Re: exit door latch

From:         Nicolas Ercan Murat <vis@amy29.Stanford.EDU>
Organization: Stanford University
Date:         11 Sep 95 21:27:26 
References:   1 2 3
Followups:    1
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On 8 Sep 1995, Brandon M Walts wrote:

> >someone opening a hatch in flight is cabin pressure.  A 2' x 4' overwing
> >exit hatch has around 8 lbs/sq in holding it closed, and that translates
> >to over 4 tons!  I don't know of anyone strong enough to move that sort
> >of weight.  Once the aircraft is depressurised after it leaves the runway
> >after landing, the hatch could then be opened as the pressure on either
> >side has been equalised.

> On a related note, what's the case with outward-opening doors, like
> the kind on Airbus aircraft, airstair doors, etc.?  On a couple of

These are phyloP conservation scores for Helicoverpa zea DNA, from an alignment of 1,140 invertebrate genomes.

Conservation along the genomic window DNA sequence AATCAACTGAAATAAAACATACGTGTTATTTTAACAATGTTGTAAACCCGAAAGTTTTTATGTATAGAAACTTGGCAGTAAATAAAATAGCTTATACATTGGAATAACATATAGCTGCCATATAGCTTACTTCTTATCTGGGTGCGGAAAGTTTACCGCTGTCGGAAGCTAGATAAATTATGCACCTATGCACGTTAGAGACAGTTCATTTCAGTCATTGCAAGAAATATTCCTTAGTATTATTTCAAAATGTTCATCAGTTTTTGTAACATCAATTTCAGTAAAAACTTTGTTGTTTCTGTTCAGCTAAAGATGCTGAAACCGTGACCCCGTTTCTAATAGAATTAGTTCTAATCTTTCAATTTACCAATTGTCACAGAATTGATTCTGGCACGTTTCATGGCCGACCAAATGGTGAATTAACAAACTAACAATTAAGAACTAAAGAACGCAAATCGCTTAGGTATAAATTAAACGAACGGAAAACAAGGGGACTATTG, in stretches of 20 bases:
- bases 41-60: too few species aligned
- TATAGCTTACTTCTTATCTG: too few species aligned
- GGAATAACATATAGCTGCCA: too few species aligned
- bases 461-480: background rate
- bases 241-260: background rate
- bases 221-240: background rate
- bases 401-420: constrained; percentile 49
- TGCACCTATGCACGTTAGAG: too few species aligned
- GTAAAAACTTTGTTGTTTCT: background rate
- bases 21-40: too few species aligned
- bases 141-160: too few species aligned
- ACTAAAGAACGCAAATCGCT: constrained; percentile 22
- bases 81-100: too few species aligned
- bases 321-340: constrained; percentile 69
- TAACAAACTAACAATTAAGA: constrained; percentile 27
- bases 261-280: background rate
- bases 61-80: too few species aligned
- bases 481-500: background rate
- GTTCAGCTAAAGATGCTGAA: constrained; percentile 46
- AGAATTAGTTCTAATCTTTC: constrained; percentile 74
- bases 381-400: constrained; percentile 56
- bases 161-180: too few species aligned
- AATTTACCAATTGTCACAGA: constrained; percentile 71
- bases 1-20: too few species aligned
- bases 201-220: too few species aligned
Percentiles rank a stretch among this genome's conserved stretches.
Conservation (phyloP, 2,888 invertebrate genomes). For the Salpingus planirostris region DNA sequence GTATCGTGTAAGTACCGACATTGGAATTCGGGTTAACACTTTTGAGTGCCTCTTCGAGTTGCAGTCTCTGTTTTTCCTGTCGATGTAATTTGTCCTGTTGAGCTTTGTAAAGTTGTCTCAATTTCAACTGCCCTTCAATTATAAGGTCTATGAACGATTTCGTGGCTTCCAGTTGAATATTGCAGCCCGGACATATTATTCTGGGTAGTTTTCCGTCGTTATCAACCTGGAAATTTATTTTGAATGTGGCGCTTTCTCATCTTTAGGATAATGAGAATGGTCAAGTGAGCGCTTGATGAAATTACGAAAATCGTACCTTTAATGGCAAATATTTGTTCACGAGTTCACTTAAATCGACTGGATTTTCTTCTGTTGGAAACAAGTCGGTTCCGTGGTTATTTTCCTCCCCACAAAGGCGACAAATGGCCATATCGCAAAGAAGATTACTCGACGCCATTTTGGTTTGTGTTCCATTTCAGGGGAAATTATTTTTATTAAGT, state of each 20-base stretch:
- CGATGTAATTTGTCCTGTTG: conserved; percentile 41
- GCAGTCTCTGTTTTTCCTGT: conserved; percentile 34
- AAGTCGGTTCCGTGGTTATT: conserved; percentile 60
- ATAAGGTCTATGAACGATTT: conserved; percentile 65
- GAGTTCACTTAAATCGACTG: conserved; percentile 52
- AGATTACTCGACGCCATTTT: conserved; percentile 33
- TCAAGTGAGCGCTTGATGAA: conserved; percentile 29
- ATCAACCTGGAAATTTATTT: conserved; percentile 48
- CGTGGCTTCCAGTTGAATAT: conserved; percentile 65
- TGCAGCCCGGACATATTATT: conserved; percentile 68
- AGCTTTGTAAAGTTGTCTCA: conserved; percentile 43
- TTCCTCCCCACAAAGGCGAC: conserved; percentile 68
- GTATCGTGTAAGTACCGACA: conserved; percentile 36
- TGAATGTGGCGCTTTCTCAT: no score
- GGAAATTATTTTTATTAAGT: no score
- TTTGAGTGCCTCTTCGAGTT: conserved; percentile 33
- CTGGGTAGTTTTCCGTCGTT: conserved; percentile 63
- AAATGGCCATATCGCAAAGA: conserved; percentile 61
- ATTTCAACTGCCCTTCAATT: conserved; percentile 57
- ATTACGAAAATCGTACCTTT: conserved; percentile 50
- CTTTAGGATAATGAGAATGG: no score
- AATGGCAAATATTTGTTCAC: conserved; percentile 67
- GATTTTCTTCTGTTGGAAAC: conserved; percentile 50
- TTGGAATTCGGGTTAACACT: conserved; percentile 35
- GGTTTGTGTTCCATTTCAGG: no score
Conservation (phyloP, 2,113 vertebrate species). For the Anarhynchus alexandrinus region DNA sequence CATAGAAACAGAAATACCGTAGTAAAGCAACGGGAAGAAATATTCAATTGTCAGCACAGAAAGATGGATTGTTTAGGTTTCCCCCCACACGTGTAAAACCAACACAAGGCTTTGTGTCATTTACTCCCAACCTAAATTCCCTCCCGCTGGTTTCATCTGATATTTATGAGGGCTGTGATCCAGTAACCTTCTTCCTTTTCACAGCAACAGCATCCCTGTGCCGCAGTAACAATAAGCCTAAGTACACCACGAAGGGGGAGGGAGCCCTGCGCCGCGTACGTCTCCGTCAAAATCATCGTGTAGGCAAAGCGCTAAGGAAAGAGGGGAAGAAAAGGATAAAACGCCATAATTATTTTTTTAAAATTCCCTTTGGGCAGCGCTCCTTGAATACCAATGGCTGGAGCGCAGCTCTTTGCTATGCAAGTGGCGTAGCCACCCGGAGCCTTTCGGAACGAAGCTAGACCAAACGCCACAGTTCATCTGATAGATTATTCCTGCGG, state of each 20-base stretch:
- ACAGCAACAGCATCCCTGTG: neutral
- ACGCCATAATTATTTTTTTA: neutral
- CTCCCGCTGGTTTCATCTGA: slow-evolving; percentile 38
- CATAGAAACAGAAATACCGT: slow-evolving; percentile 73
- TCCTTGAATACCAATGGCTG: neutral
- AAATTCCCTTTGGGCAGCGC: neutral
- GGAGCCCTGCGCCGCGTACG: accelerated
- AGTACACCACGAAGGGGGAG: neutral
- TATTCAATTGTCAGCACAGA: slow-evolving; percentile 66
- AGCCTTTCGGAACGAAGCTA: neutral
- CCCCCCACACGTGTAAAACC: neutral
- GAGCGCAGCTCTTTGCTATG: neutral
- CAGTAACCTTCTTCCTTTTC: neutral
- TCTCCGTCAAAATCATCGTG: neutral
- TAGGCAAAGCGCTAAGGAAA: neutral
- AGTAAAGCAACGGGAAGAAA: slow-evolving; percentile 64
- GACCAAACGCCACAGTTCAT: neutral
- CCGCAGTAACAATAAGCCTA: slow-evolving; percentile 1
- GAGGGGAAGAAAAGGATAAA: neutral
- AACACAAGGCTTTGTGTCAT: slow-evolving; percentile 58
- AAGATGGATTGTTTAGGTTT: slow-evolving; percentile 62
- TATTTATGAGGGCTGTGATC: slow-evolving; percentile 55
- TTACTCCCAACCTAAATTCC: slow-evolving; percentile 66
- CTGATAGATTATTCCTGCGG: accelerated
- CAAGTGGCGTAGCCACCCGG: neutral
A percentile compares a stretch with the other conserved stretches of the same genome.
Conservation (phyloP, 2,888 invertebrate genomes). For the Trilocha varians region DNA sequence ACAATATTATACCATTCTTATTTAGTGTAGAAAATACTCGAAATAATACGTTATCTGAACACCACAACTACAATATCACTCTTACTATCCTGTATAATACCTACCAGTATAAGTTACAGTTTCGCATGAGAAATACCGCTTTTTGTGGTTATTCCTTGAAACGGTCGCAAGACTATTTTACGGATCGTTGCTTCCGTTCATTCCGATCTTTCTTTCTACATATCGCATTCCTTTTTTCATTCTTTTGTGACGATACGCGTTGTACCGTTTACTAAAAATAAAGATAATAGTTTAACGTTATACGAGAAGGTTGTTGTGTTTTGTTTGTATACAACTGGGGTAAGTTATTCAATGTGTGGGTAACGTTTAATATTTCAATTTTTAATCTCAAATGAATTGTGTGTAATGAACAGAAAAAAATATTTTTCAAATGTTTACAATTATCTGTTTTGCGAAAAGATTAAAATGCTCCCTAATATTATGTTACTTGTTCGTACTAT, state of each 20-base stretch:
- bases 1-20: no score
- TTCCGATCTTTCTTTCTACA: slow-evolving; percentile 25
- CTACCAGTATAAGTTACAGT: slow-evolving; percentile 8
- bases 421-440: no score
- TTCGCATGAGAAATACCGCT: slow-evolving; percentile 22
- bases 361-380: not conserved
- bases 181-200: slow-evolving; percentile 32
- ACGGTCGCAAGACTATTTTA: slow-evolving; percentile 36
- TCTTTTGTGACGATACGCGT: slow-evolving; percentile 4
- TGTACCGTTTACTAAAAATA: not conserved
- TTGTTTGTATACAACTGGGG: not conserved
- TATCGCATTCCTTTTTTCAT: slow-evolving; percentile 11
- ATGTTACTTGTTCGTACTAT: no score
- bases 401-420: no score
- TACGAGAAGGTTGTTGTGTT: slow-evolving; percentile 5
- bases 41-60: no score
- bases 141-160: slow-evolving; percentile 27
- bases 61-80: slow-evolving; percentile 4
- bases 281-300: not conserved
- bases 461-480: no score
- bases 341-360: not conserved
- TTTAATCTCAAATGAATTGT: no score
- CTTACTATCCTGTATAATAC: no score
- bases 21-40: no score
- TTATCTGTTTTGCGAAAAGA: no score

> occasions, while flying on A300s, the rear galley/lavatory area
> turned into a makeshift bar and gathering spot, often with people
> standing inches from the door handles.  I was personally worried by
> this, and wondered if there was something that kept doors of this
> type from being opened in flight.

As in the earlier case, the pressure differential and door mechanism will
not let door open so easily while in flight.  This was proven when an
evacuation slide on an PIA A310 decided to inflate during flight.  The door
opening handle on all airbus' is a long metallic handle that is lifted
from down to up (as opposed to the Boeings and MD where is anti/clockwise
180 degree motion).  So when the slide began inflating, it crew out of
the packboard and decorative cover and started lifting the door handle
towards "open".  Now, the force required was so high that the door warped
and bent rather than the opening the door.  Also, any movement on the
handle (however small) generateds an ECAM message on the flight deck.
The end of the story was that an on-board mechanic ran back and gave a big
stab with his screwdriver and punctured the slide.  Bottom line is that, at
cruising altitude, no way the door is going to open so easily.

Cabin Interior & Payload Systems